CAIRO—An eerie tranquility has settled over post-coup Cairo as the army’s crackdown forcefully continues in Sinai while Egypt’s jails fill with opponents of military rule. There are few protesters on the streets, while pictures of Abdel Fattah el-Sisi, the general who led the overthrow of deposed President Mohammad Morsi, adorn store front windows.
Contempt for foreigners, accused of conspiring with the Muslim Brotherhood to undermine national interests by the government and much of the local press, is a common sentiment on the streets. The detention of two Canadians, John Greyson and Tarek Loubani, which was extended for another 45 days last Sunday, illustrates the repressive and hostile atmosphere.
“There is a lot of xenophobia right now. I think that would flow into every aspect of Egyptian life, including judiciary and the state,” says Adam el Shalankany, a lawyer for Greyson and Loubani, about the impact of the political climate on his client’s situation.
The two have been on a hunger strike since September 16, along with many other Egyptian prisoners, in protest of their conditions and the lack of progress toward obtaining their release from jail.
Greyson and Loubani were traveling through Egypt in an attempt to reach Gaza where Loubani, a ER doctor, hoped to continue his training program for Palestinian physicians. Greyson, a well known Canadian film maker, was researching a documentary about Loubani’s work. Upon discovering that the Gaza crossing was sealed, the two decided to remain in Cairo. They were arrested on August 16 by Egyptian security forces after Loubani administered medical care at a field hospital while Greyson filmed and assisted.
The army's decision to attack violently the Muslim Brotherhood-led sit-ins proved a turning point for El-Sisi's interim government. As bodies piled up over the following two days, the two Canadians, known for their pro-Palestinian activism, found themselves on August 16 at the center of the battle for Cairo’s Ramses Square. There they helped administer medical care to wounded protesters.
“The wounded and dying never stopped coming. Between us, we saw over 50 Egyptians die: students, workers, professionals, professors, all shapes, all ages, unarmed,” reads a statement from prison by Loubani and Greyson, released on Saturday. Greyson and Loubani depict a terrifying scene, with Egyptian security forces beating them severely and humiliating them during the arrest, persecuting them for being foreign.
“We were arrested, searched, caged, questioned, interrogated, videotaped with a 'Syrian terrorist,' slapped, beaten, ridiculed, hot-boxed, refused phone calls, stripped, shaved bald, accused of being foreign mercenaries. They screamed 'Canadian' as thy kicked and hit us. John had a precisely etched bootprint bruise on his back for a week.”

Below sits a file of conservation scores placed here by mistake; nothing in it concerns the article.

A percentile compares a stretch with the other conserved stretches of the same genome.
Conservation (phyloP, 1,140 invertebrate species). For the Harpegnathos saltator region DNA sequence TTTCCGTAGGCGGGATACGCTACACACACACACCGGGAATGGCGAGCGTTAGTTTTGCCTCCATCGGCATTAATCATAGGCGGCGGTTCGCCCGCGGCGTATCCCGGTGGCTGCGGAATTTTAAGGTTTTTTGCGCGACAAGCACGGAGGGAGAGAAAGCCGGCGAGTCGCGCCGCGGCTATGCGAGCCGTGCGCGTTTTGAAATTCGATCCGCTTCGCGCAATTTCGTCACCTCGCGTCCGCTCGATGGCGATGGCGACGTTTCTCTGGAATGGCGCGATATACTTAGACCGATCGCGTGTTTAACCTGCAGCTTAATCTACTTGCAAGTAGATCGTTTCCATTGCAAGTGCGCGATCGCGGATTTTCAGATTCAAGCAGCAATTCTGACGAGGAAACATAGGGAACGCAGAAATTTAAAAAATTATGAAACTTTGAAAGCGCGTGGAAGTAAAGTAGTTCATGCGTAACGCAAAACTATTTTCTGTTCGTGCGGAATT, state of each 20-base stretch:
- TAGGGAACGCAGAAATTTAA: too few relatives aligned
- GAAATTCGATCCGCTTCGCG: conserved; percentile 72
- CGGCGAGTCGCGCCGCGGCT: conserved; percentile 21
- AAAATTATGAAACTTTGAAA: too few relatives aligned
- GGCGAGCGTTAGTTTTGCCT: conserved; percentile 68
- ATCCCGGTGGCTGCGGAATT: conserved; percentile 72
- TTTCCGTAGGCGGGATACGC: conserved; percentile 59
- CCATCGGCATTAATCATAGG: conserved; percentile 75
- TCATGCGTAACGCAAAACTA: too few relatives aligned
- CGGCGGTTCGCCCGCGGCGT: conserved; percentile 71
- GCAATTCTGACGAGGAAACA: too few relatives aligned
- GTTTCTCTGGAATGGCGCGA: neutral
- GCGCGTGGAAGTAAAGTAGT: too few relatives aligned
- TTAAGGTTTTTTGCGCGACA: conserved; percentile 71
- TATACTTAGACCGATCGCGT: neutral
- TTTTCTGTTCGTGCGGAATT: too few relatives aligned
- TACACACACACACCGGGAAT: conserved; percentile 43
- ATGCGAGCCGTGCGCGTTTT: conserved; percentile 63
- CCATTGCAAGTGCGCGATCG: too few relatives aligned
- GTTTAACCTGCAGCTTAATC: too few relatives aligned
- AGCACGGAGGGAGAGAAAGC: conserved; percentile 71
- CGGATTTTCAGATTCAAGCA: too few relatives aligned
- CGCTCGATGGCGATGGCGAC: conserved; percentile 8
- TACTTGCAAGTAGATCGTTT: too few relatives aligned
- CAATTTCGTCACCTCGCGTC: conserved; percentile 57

“My understanding is that they saw people dying and wounded and stopped at the first makeshift medical tent,” said Shalakany, speaking from his office in the upscale neighborhood of Zamalek. “Tarek, being a doctor, had to help,” he added, noting that Greyson assisted him as an impromptu nurse.
After they finished, Shalakany says the two got lost trying to reach their hotel and were taken into custody during one of the many mass arrests the military carried out in various parts of the city. This particular security sweep netted 140 people, along with Greyson and Loubani. Security forces also broke up the makeshift field hospitals.
By the end of the night, more than 600 people had been jailed. Those arrested around Ramses, including Greyson and Loubani, were accused of murder, conspiracy to commit murder, thuggery, incitement of others to violence, violence, carrying illegal weapons and destruction of public property.
Despite the gravity of the accusations, their lawyer says prosecutors have not presented a list of evidence against his clients, nor have they formally brought charges. He describes the prosecution's attitude as conservative amidst the social tension, arguing that given the lack of evidence it probably hopes that by keeping the men detained they will buy sufficient time to build a case.
“It’s such a scary and stressful situation, the entire country is in a weird mode, people are afraid to make decision that could come back and bite them,” Shalakany said, describing the impact of the paranoid atmosphere in Egypt.
Although Cairo’s night time curfew has been shortened, from midnight to 5 a.m rather than 11 p.m to 6, the interim government continues to push a militarized and isolationist group think. Billboards in the capital’s downtown read in Arabic and English “United against terrorism. The people and the army are one hand,” while the prisons remain full. With marginalized local sympathy and suppressed public outcry, there is little change in sight.
“We have another 45 days, most likely, of pain and worry,” says Shalakany of his client’s situation. “So this is not going to be a short term thing.”